“We move from terror and loss,Tarot in Popular Culture: Two TV Shows that Featured Tarot Cards Articles to unexpected good fortune, and out of darkness, hope is born.” -Angela Chase in My So-Called Life, quoting the tarot. It’s inevitable that tarot cards should make it into pop culture. After all, in this world where people are worried about death and mortality, nothing is more alarming than the image of the Death Card. This tarot card is perhaps the most popular in the deck.
Traditionally, TV, film, literature, and the other art have always dramatically presented the sinister side of this tarot card, and so audiences can be forgiven if they mistakenly assume that the Death card is equivalent to actual dying. Just to clarify things, the Death card is not always a dreaded card signifying death. Instead, the Death card should be welcomed for the rebirth that must surely follow; it is longest running show the only way to be reborn. Death then is not just physical dying, but a catalyst for change and transformation to something better and grander. Tarot as a Story-Telling Device What really makes tarot ingrained in pop culture is its inherent story-telling powers. Tarot cards’ rich imagery and symbolism are a great minefield of stories and narratives which have inspired artists everywhere.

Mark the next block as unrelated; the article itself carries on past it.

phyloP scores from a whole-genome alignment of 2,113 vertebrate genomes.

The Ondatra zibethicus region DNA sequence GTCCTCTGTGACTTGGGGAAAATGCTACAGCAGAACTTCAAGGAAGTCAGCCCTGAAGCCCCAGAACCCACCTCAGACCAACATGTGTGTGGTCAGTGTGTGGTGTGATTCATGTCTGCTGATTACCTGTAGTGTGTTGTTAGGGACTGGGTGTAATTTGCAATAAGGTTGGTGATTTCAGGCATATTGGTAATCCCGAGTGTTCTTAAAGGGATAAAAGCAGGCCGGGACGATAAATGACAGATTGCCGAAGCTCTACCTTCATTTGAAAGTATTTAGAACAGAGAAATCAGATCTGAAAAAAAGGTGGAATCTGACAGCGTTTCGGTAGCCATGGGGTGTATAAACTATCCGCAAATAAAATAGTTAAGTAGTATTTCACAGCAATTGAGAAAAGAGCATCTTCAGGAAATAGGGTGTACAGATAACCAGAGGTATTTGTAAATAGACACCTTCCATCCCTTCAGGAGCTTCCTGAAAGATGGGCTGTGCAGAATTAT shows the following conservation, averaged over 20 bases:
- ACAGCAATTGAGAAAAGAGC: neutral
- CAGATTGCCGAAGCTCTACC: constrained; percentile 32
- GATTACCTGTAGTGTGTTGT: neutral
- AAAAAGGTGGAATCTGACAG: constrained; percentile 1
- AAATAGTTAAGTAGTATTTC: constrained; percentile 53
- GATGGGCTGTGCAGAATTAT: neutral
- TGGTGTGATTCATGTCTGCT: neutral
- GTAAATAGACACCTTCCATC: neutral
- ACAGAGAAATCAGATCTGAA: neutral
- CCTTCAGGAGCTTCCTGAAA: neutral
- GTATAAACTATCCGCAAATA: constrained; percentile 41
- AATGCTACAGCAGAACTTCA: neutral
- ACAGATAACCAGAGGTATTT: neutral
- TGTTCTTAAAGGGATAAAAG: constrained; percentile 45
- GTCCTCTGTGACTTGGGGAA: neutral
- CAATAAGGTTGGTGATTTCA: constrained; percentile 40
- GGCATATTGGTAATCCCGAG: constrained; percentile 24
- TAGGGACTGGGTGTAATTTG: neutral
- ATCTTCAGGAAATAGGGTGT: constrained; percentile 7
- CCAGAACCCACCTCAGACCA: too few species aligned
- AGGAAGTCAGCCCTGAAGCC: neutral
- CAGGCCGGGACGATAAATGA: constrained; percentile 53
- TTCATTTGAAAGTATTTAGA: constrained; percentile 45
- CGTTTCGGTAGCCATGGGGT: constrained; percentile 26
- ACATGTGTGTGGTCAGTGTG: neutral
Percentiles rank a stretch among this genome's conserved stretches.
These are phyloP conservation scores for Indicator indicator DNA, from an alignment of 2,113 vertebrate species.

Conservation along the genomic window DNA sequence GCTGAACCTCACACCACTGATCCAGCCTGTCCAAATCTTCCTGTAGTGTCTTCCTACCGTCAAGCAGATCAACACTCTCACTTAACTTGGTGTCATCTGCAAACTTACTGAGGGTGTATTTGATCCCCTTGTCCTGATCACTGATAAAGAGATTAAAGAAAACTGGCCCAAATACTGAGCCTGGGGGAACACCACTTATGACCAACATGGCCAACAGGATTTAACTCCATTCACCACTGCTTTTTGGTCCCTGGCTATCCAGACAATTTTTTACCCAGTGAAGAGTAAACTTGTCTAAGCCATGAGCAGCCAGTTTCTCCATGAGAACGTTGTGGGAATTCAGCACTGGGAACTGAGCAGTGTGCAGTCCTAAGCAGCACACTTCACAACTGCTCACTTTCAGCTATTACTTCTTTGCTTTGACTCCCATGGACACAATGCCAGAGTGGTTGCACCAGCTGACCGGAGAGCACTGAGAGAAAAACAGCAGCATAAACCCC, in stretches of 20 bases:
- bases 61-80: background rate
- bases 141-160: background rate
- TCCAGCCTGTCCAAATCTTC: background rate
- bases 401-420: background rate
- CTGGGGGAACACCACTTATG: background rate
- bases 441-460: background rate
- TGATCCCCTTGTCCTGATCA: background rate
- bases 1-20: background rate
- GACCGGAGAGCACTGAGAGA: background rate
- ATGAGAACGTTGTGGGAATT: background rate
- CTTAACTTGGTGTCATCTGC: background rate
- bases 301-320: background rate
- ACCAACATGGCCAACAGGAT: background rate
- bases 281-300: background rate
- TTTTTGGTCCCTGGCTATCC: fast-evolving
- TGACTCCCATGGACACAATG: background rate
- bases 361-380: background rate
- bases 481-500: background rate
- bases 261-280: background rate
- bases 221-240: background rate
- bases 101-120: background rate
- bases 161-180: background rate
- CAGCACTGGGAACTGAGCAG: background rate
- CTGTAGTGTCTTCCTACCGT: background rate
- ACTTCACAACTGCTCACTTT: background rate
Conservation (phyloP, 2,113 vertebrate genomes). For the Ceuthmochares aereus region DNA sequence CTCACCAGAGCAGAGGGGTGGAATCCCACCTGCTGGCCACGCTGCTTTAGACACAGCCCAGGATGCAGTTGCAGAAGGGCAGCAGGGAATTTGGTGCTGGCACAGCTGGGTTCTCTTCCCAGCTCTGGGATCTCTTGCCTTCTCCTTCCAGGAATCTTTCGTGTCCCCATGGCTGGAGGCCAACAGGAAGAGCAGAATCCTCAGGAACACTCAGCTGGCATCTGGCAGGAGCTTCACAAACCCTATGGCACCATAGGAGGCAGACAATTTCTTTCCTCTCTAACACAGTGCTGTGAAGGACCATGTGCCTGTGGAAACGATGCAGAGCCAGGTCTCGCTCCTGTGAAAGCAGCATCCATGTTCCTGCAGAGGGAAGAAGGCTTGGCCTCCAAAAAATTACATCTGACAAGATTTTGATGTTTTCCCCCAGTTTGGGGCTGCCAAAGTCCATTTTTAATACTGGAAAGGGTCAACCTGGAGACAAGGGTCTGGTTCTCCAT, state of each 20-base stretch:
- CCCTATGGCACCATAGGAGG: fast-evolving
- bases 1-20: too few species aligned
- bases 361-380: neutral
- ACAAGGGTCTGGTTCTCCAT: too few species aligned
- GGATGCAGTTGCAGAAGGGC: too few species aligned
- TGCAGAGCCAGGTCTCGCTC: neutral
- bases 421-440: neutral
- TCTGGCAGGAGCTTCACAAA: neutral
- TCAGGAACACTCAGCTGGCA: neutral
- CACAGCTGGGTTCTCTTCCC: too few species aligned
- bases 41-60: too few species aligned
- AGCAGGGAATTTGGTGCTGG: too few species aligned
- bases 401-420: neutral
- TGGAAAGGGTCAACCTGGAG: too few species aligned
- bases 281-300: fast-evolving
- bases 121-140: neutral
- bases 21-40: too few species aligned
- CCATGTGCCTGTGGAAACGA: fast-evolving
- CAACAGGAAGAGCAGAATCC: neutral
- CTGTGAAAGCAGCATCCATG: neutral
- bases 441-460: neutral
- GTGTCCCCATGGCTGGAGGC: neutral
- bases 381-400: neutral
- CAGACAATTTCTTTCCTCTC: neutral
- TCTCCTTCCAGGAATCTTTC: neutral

And thus we come to two remarkable TV shows which featured tarot cards in an innovative and un-clichéd light. Clyde Bruckman’s Final Repose, episode in The X-Files (first aired October 13, 1995) In this episode, a serial killer is on the loose, targeting fortune-tellers and tarot card readers. Peter Boyle gives a splendid performance here as Clyde Bruckman, a psychic gifted with the ability to predict people’s death, and whom FBI Agents Mulder and Scully enlist to help them catch the killer’s next victim. Inarguably, this is one of the favourite episodes of many X-philes (fans of the show). Clever story-telling has made an otherwise simple detective drama into a wry but brilliant story.
As such, the episode clearly reveals the tension between Scully’s skepticism and Mulder’s unwavering faith in matters such as psychic divination and fortune-telling. Other People’s Daughters, episode in My So-Called Life (first aired November 4, 1994) Delving into the conflict of mothers versus daughters, this episode has Angela Chase (played by Claire Danes) learning tarot reading through a crash course from her best friend Rayanne’s mom. Who exactly is mothering whom? Here, Angela realises she is a daughter to her mother, as her mother is also a child to her, and their disagreements often arise from their refusal to acknowledge this fact. Angela decides to escape her grandparent’s wedding anniversary party in favor of Rayanne’s birthday party, and there she sees firsthand her best friend’s troubled relationship with her mom. In the end, Angela declares that each tarot card has a name, her friends and family corresponding to the characters in them: the Magician, the Fool, the Empress, etc. No card is all good or bad. We all play a role, each of us is master of our own fate.